Having settled down, on 22 January 1935, the busy year of the Silver Jubilee of King George V, he joined the relatively new, five-year-old St Anselm Lodge No. 5166 meeting at Freemasons’ Hall in Chester. It only took him a year to be elected Master of the Lodge and to gain the Province’s recognition by being appointed Provincial Grand Chaplain.
A year later, in 1937, he was given the high rank of Grand Chaplain of the United Grand Lodge of England. It was an honour as deserved by him as it was gratifying to Freemasonry in general and the many Brethren he had endeared himself to in his Masonic career to date.
He fulfilled his duties in Chester to the utmost satisfaction of his peers and in April 1939, as war was about to break, he was offered the see of London by the Prime Minister, Neville Chamberlain. Fisher’s response, in his own words, was to kneel and weep like a child, in spiritual anguish, fear and apprehension at what was awaiting him.
He was in the prime of his manhood, had a fresh mind and was intellectually gifted. London, in spite of the very difficult period, was to benefit greatly by his six-year spell.
Throughout the dangerous war period he chose to remain in Fulham Palace, his official London residence and serve at St. Paul’s Cathedral in the very heart of the City. His many responsibilities were onerous and went beyond the call of duty.
He proved himself to be courageous and a caring and dedicated, co-operative minister of the Church. Whilst in London, he made important friends and contacts, not least with the Royal family.
This was a time when it was fashionable to be a Freemason. King George VI was an overt supporter and active member of the Craft. He had been a Past Grand Master Mason of Scotland and Provincial Grand Master for Middlesex, accepting the rank of Past Grand Master on his unexpected accession to the throne in 1936.
Geoffrey Fisher had reached the top of his profession and there were many members of the clergy, not so prominent, who were also active Freemasons. His appointment to the highest office an Anglican clergyman can aspire to attain took place at the end of the war in 1945 and lasted until 1961.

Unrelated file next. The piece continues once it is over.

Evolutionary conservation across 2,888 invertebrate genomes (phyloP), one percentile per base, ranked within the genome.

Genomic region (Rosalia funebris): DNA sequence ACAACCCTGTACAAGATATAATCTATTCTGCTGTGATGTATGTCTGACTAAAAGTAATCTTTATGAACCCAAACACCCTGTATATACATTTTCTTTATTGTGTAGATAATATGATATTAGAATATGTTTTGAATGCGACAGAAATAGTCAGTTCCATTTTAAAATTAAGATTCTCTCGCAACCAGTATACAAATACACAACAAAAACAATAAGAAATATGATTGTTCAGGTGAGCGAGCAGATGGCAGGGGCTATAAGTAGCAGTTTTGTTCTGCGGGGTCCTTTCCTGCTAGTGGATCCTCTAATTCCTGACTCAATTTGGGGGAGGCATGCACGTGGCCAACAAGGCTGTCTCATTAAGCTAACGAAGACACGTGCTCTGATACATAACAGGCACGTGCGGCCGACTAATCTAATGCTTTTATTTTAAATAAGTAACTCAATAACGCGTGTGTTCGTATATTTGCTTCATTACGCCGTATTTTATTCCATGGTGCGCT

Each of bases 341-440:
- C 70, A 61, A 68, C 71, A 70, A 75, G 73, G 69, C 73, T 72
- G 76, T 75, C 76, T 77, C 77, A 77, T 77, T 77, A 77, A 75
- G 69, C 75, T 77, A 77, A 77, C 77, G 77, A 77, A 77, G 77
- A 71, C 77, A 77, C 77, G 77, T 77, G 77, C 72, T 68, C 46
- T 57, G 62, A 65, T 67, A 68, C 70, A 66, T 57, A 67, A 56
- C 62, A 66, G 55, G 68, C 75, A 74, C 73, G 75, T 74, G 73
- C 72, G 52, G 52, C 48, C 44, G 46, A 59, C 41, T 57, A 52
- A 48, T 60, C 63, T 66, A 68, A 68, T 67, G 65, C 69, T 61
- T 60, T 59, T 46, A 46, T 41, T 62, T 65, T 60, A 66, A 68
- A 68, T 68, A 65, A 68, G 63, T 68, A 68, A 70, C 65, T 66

As Archbishop of Canterbury, his contributions to so many aspects of the religious and social structure in England had a telling effect on millions of individuals. Yet he will remain best remembered for the coronation of Queen Elizabeth II in Westminster Abbey on 22 June 1953, which followed on his marrying the then Princess Elizabeth to Prince Philip, Duke of Edinburgh, in 1947.
Geoffrey Fisher broke new ground in many areas. He had to cope with significant problems brought about by the rebuilding and peace process that followed the Second World War. He became a great traveller, the first Archbishop of Canterbury, in 1950, to visit Australia.
He visited New Zealand, all parts of Africa and the Far East, as well as Turkey, Egypt, Cyprus and, famously, Jerusalem in 1960 prior to a meeting with the Pope in Rome, the first such meeting since the reformation in the 16th century.
He was particularly active in the World Council of Churches and the revision of the Canon Law. He was an influential man and his contributions to education in particular and his political and social views have remained as part of his legacy to the present time.
As to Freemasonry, he continued with his membership, gradually decreasing attendance of his Lodges. He is recorded as having visited, for the last time, his mother Lodge, Old Reptonian No. 3725, in 1939.
In February 1965, at the ripe old age of 78, he resigned from St Anselm Lodge No. 5166 in Chester and at the next meeting in October of the same year he was made an honorary member. He was a great man who derived much pleasure and pride from the Craft, and whose Masonic involvement has been of great moral and practical benefit to us all.
Brother Geoffrey Fisher died peacefully on 15 September 1972 in the small village of Trent in Dorset, having achieved the greatest ambition of his heart, to become the assistant parish priest.
As a postscript, there is an interesting Masonic connection with the 104th The past Lord Archbishop of Canterbury, Reverend Rowan Williams, who, following an exchange of letters some weeks after his appointment, wrote to the Grand Secretary on 23 January 2003:
Since my late father was a member of the Craft for many years, I have had every opportunity of observing the probity of individual members … I welcome the manner in which Freemasons have engaged in debate and especially the increasing openness of recent years. Their commitment to charitable causes and the welfare of the wider community is beyond question
Bibliography and credits Carpenter, Edward: Archbishop Fisher – His Life and Times, Canterbury Press, 1991. (Note: this is an 820-page voluminous and pedantically detailed book that, quite surprisingly, does not make one single reference to Bro Fisher’s extensive Masonic activities.) Companion Denzil Phillips, Scribe E of Chapter of Justice No 253. John Hart, as always